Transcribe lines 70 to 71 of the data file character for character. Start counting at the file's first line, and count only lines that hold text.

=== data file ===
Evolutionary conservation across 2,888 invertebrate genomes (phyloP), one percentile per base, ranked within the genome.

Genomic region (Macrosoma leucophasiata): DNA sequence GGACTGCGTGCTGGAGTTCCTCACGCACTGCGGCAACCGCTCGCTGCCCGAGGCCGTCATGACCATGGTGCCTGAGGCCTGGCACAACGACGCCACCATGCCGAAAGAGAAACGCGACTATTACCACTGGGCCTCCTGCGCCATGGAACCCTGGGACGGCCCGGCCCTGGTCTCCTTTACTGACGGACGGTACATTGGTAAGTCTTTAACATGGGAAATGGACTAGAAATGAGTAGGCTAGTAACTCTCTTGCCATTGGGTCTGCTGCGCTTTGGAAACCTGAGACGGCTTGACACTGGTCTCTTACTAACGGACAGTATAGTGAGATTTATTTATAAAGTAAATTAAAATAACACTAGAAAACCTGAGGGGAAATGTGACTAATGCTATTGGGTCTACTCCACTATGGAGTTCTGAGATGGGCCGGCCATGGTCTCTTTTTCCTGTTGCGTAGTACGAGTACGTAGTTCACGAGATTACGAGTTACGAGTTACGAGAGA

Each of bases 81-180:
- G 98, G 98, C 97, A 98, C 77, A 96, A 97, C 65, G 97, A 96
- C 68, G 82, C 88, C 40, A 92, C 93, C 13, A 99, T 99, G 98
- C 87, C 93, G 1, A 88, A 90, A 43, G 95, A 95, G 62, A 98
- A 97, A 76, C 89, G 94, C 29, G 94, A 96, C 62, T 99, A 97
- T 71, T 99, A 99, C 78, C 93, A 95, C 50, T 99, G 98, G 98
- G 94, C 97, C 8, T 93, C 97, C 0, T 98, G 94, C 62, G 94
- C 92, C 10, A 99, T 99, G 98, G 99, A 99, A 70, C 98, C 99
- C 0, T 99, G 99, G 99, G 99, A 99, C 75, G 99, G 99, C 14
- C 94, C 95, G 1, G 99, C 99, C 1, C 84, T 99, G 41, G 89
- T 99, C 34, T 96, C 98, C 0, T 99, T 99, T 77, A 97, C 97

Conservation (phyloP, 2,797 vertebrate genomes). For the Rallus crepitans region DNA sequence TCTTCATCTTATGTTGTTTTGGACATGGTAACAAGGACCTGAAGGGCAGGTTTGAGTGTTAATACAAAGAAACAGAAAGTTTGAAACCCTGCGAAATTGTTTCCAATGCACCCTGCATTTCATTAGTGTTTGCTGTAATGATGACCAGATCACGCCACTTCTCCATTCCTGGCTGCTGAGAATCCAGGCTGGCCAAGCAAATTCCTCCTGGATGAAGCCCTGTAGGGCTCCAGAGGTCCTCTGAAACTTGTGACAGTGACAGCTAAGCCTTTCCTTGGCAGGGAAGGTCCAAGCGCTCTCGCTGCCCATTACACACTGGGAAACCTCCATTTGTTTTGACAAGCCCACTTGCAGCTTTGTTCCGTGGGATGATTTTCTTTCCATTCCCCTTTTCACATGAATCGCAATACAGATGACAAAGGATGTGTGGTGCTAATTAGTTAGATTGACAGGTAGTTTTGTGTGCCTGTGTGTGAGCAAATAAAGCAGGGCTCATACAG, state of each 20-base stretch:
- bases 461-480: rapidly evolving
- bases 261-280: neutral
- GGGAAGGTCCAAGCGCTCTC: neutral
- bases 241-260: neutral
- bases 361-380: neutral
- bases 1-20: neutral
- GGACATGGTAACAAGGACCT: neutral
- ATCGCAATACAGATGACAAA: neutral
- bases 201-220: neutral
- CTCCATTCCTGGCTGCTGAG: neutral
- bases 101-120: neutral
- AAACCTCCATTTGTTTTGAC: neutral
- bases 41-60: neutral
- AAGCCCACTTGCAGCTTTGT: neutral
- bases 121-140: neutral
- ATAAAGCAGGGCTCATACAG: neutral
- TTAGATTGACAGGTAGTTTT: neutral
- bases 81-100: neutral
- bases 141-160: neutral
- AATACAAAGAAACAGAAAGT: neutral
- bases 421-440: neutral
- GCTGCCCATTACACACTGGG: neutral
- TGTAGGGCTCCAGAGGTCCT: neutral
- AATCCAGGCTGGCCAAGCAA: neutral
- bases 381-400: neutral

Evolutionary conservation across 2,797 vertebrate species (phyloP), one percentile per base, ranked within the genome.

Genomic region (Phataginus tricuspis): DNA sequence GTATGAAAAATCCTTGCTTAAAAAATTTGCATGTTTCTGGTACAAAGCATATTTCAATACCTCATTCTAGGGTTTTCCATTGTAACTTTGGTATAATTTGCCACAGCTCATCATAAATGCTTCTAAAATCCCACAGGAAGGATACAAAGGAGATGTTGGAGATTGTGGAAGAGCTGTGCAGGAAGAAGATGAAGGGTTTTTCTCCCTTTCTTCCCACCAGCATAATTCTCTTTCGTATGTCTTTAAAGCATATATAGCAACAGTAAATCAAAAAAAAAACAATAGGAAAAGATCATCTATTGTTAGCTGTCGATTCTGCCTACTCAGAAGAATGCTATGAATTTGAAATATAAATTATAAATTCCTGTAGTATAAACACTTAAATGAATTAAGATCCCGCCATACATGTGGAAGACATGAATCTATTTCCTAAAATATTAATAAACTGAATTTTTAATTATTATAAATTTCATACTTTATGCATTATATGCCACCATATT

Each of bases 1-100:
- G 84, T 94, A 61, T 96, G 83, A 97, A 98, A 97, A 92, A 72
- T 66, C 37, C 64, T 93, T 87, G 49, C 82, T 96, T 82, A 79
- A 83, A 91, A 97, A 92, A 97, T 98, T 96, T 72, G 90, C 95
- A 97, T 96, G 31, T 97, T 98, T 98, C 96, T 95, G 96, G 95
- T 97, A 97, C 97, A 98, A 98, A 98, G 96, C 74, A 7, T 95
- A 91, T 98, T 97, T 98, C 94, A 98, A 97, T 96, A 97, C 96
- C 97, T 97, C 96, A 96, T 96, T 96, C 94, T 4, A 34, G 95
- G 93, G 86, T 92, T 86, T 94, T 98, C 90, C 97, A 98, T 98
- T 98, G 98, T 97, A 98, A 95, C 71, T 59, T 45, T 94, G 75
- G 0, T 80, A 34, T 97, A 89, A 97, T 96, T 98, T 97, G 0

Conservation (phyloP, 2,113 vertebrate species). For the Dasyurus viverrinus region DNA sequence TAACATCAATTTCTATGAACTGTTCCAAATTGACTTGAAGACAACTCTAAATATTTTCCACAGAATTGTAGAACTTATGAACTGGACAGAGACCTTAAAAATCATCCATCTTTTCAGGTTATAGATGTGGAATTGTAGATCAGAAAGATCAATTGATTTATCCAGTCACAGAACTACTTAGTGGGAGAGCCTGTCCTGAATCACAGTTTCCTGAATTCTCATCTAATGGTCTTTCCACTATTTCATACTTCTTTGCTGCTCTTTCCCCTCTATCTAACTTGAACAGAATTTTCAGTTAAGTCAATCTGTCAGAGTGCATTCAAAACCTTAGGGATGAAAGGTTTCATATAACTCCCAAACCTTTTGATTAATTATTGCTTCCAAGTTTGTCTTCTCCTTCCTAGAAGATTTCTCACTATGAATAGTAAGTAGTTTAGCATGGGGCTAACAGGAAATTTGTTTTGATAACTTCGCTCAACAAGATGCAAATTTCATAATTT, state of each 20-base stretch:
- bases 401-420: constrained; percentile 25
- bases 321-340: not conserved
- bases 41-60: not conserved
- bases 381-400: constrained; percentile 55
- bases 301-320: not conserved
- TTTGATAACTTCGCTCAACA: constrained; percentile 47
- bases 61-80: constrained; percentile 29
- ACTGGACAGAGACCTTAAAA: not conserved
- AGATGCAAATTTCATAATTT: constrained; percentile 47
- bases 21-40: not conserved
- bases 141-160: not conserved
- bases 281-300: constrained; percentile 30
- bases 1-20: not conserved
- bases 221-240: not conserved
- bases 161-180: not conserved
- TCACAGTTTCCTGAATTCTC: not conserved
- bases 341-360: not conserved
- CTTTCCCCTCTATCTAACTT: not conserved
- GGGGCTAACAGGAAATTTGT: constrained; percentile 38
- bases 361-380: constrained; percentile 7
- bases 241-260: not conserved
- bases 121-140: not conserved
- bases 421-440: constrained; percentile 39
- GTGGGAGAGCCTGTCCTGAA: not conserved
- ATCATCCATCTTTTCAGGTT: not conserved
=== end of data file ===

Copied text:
- bases 341-360: not conserved
- CTTTCCCCTCTATCTAACTT: not conserved